and corner stores will have to follow suit. 

The ban is intended to help the environment, but opponents say
that banning plastic bags will hurt the economy and that paper bags
are actually worse for the environment. 

In 2012, Reason TV’s Kennedy—now a host on the popular Fox
Business show The Independents—went down to LA’s City Hall to ask
council members why they wanted to outlaw plastic bags. “LA Bans
the Plastic Bag,” produced by Zach Weissmueller and Kennedy was
originally released on June 2, 2012. The original writeup is

Plastic bags: faithful transporters of groceries, liners of
wastebaskets, pickers-up of dog crap and inspirers of late nineties
Hollywood screenwriters, now banned from grocery stores by the Los
Angeles City Council. But why?

Reason.tv’s Kennedy paid a visit to LA City Hall to find an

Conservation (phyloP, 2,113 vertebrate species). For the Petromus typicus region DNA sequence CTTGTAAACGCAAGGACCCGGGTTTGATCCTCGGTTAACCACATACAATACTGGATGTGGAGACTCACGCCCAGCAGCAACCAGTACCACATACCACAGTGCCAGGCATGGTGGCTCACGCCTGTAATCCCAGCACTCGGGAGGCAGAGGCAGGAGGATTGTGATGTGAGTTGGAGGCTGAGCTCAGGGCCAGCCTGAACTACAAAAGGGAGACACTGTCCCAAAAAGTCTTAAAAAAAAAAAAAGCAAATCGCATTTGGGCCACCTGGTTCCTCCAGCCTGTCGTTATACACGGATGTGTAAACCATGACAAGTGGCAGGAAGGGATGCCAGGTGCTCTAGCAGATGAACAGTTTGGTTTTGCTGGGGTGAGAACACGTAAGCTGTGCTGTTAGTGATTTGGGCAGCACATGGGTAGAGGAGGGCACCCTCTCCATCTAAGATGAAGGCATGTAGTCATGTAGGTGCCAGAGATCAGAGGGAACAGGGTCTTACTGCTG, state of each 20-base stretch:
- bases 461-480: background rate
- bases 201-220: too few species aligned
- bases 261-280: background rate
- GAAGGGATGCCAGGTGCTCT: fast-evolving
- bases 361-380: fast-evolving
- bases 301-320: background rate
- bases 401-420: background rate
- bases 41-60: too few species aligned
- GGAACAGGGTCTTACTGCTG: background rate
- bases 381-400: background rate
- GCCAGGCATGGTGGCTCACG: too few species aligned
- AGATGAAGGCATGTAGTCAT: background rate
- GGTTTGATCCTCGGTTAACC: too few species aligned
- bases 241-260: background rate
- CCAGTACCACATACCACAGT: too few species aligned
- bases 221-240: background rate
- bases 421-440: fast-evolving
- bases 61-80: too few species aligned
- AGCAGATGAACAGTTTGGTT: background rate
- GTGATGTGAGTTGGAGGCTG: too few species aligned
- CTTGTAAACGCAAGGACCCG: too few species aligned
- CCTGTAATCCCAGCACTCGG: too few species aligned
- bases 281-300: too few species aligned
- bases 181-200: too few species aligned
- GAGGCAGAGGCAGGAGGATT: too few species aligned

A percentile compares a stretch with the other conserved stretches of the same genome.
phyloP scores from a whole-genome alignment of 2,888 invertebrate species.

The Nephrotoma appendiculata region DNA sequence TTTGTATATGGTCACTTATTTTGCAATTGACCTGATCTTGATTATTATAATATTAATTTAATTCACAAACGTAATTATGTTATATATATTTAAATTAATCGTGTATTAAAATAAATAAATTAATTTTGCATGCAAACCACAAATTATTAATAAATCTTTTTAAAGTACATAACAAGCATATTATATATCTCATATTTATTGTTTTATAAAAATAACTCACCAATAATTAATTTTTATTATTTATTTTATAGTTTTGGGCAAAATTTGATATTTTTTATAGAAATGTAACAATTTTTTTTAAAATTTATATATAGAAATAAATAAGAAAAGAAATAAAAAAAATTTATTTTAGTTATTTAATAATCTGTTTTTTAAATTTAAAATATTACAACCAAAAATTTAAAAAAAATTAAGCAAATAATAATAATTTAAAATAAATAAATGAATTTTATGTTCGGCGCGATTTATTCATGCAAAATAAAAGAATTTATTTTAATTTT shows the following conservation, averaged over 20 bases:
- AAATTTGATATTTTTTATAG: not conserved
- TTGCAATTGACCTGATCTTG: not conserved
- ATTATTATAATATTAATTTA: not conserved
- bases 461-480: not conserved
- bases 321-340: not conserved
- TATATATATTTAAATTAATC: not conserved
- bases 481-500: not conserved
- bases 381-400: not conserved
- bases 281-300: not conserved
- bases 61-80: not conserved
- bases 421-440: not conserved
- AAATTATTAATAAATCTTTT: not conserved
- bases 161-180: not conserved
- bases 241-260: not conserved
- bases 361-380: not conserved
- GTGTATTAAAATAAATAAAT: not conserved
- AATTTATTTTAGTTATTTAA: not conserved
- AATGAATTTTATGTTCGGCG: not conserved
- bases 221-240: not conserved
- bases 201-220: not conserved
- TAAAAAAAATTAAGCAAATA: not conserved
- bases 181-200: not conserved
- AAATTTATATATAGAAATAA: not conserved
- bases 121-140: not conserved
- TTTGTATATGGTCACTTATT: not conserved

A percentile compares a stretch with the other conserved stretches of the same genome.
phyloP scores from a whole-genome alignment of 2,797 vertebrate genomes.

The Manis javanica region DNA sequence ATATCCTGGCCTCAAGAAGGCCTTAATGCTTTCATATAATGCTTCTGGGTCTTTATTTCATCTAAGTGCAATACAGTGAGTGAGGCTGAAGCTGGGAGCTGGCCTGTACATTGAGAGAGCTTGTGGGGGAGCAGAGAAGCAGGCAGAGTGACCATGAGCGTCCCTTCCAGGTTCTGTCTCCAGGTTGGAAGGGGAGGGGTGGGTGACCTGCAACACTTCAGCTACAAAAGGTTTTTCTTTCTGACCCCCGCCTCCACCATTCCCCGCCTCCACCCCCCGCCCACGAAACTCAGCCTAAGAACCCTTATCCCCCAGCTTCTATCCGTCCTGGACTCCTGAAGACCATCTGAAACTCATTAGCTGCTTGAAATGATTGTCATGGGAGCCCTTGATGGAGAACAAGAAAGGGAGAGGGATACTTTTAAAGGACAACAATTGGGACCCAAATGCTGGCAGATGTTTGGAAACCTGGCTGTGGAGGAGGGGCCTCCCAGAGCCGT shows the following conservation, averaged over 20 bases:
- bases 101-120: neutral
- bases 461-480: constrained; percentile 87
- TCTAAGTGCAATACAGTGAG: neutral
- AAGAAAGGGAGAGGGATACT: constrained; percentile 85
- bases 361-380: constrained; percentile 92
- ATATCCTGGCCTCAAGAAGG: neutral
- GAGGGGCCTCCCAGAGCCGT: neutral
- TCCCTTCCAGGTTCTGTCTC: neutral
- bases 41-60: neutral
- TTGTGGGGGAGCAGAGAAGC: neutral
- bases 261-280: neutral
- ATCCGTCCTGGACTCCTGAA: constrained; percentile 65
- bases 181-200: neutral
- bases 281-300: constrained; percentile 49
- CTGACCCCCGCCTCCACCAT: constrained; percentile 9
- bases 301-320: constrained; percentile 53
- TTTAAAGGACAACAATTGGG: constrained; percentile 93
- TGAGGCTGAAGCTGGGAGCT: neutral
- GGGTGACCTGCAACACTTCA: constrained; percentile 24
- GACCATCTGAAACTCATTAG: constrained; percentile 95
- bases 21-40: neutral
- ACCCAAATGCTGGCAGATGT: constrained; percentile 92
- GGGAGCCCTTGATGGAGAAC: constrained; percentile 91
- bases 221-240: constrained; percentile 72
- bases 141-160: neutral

answer to that question. Council members stood by the ban, despite
being confronted with evidence that bag bans have no discernible
effect on the health of the environment and make up less than 1
percent of California’s waste stream.

“When you’re looking at 1 percent, that’s a huge difference,”
says Councilman Alarcon, who voted for the ban. 

Reason contributor Jay Beeber points out that a similar ban in
San Francisco failed to reduce the small number of plastic bags
actually littering the street. 

“This is just feel-good legislation,” says Beeber. “It’s not
going to solve any problems, but it makes people think that we’ve
done something.”

Still, council member Tom LaBonge feels that he served his
district well by outlawing plastic bags at grocery stores.

“That one percent [of plastic bags in the waste stream] pollutes
the river,” says LaBonge. “You want to go out to the river with me?
I’ll show it to you.”

Approximately 4:43 minutes.

Interviews by Kennedy. Shot and edited by Zach Weissmueller.

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Baylen Linnekin on the NYC Soda Ban’s Well-Deserved Defeat

SodaLast week, the New York State Court of
Appeals—the state’s highest court—dealt a final death
 to New York City’s reviled soda ban. The decision,
which upheld two lower court rulings, drew an important line in the